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Antislavery Poetry from San Francisco

Running man image from workshop poster

The Pacific Appeal was the leading African American newspaper on the West Coast during the early 1860s.  A newly-published set of eight antislavery poems from the journal's inaugural 1862 volume captures the sense of expectancy within the African American community for the imminent end of US slavery.  These poems include the work of James Madison Bell, a San Francisco plasterer, brickmason, and poet.  Read more... 
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Wendell Phillips

An 1884 memorial oration by Henry Ward Beecher for famed abolitionist Wendell Phillips. Digitized by the Antislavery Literature Project.

Henry Ward Beecher (1813-1887), born in Litchfield, Connecticut, was a liberal Congregationalist minister, abolitionist and social reformer. He was one of the major religious and cultural figures of the nineteenth-century United States. For further reading, see Debby Applegate, The Most Famous Man in America: The Biography of Henry Ward Beecher (New York: Doubleday, 2007).

This 1884 memorial lecture for Wendell Phillips (1811-1884), delivered in Brooklyn’s famous Plymouth Church, presents a retrospective view of the antebellum antislavery movement by one of its participants. The Plymouth Church, where Beecher was the founding minister, was a center of antislavery activity and attracted congregants from throughout the New York boroughs. Beecher’s public theatrics to manifest his opposition to slavery – including mock slave auctions – received wide attention.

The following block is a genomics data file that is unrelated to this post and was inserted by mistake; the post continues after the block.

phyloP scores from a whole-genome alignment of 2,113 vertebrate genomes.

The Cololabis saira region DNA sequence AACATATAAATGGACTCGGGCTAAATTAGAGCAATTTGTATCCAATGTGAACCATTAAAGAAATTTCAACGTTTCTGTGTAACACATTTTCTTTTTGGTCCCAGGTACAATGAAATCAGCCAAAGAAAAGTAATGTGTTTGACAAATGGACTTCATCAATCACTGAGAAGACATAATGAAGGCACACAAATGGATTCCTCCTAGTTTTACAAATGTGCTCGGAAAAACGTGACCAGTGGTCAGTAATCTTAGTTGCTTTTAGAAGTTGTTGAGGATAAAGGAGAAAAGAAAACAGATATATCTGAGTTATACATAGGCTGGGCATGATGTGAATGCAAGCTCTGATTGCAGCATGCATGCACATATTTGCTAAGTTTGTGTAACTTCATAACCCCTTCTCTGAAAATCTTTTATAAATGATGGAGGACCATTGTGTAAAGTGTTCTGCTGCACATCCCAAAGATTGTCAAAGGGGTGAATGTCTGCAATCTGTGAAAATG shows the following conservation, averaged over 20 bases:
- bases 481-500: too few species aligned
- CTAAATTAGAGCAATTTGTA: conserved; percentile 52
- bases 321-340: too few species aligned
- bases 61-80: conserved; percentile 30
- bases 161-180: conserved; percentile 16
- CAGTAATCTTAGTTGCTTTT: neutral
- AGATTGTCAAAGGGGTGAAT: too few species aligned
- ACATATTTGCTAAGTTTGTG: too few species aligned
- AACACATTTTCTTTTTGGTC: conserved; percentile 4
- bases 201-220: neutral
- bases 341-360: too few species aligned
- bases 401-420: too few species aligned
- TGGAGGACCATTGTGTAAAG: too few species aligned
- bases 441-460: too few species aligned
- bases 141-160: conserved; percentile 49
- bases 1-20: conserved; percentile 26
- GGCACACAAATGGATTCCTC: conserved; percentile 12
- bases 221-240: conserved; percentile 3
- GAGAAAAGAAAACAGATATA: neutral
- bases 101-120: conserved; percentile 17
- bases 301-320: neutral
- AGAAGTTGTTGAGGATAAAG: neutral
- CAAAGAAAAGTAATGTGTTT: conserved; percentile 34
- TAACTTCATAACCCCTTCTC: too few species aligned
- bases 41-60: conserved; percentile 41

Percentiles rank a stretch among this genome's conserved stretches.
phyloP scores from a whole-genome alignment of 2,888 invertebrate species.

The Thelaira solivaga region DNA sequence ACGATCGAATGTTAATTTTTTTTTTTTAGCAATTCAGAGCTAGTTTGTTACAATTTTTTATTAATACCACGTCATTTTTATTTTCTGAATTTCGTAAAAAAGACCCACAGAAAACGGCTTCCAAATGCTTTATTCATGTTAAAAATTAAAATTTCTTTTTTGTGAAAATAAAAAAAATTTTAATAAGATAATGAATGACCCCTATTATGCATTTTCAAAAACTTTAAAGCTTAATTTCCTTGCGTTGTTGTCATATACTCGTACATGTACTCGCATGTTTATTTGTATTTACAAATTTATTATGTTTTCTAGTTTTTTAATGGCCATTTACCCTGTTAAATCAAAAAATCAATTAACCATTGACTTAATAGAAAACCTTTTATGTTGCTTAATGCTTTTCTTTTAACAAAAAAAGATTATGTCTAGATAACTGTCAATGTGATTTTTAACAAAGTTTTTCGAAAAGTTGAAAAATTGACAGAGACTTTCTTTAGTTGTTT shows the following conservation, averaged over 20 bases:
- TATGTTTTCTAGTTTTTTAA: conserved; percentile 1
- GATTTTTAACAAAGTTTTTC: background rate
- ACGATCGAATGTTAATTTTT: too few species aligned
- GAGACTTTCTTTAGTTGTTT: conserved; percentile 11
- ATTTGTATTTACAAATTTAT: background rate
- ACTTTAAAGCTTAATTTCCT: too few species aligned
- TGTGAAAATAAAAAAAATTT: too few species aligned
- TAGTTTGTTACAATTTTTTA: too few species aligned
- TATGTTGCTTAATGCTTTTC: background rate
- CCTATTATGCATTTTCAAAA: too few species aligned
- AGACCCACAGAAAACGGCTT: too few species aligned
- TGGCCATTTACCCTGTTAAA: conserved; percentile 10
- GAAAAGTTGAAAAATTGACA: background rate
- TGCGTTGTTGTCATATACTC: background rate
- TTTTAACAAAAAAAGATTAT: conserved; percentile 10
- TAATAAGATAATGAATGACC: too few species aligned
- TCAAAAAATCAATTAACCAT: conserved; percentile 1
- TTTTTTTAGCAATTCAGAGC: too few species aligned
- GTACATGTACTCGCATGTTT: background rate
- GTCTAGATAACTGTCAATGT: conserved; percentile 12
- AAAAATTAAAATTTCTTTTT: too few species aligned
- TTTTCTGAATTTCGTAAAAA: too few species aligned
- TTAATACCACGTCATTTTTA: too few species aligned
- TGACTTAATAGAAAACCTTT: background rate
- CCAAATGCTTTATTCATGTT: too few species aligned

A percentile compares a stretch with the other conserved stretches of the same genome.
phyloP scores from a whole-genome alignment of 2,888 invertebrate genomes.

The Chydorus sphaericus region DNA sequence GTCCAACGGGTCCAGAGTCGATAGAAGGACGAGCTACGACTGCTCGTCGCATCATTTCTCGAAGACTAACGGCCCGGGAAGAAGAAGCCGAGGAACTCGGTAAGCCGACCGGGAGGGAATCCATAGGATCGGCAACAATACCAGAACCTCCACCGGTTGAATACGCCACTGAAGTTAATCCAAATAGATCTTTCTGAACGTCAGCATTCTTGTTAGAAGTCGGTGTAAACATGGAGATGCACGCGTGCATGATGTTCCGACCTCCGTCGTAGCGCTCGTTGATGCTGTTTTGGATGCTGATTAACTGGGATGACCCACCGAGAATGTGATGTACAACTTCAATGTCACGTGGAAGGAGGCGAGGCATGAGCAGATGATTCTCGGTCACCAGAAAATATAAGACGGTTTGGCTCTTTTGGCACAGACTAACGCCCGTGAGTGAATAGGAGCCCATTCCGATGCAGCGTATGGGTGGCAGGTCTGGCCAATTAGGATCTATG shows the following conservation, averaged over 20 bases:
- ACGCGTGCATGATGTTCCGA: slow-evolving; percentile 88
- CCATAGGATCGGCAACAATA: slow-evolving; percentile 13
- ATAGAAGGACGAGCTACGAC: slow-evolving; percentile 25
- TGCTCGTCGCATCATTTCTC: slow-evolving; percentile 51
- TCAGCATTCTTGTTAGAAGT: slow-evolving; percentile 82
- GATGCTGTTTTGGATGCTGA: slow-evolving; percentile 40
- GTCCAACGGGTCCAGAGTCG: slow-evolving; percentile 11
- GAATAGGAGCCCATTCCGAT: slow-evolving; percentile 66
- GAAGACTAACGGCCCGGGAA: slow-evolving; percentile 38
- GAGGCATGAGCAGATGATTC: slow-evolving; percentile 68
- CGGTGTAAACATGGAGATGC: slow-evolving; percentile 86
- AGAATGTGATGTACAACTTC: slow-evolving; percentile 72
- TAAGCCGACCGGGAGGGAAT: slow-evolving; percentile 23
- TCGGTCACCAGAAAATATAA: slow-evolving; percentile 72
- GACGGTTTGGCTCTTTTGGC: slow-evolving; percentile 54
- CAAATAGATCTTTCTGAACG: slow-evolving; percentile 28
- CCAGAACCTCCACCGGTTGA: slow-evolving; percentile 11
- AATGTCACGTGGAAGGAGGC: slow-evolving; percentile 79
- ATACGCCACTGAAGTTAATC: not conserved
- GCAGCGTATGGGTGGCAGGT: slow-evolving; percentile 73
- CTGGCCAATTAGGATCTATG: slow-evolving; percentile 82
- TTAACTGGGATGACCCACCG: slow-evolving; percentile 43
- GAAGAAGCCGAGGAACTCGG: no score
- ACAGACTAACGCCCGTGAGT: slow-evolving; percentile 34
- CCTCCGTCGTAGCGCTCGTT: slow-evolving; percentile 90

The lecture discusses the early spirit of abolitionism during the 1830s from Beecher’s viewpoint as an idealist attracted to it on the basis of an evangelical precept that “all men are designed of God to be free.” (209) After a brief review of the history of North American slavery, Beecher describes the civic consciousness of the Northern states as being in “the condition of imprisoned moral sense” (213) and entrapped by establishing constitutional compromises. Beecher mentions that from his opening sermon forward he espoused antislavery principles and that Plymouth Church was open to African Americans.   To be an abolitionist in these social circumstances, he reminds his audience, was to be marked for condemnation and exclusion. In politics, “Resistance was a blight to all political hope.” (219) Beecher recalls this as an “Egyptian era” of American history into which Wendell Phillips emerged. (221) 

The portrait Beecher offers of Phillips is one of an aristocratic Boston-born orator, a young attorney who rose to the public fore overnight after his December 1838 speech at Faneuil Hall on the murder of Elijah Lovejoy (222-224) and who allied with William Lloyd Garrison. “Mr. Garrison was not noted as a speaker; his tongue was his pen. Mr. Phillips was not much given to the pen, his pen was his tongue…” (224) Beecher remembers how when Phillips had been denied use of the Broadway Tabernacle and the Graham Institute, he obtained permission from Plymouth Church trustees – despite some reluctance – to shift the controversial event into the church. (226-229) Beecher concludes by arguing that Phillips represents a life that achieved greatness through adherence to Christian principle.

Source text:  Beecher, Lectures and Orations [ Newell Dwight Hillis, ed.] (New York: Fleming H. Revell Co., 1913).  See also Phillips, Irish Sympathy with the Abolition Movement (1842), The Puritan Principle and John Brown (1859), No Slave-Hunting in the Old Bay State (1860), and The State of the Country (1863).

- Joe Lockard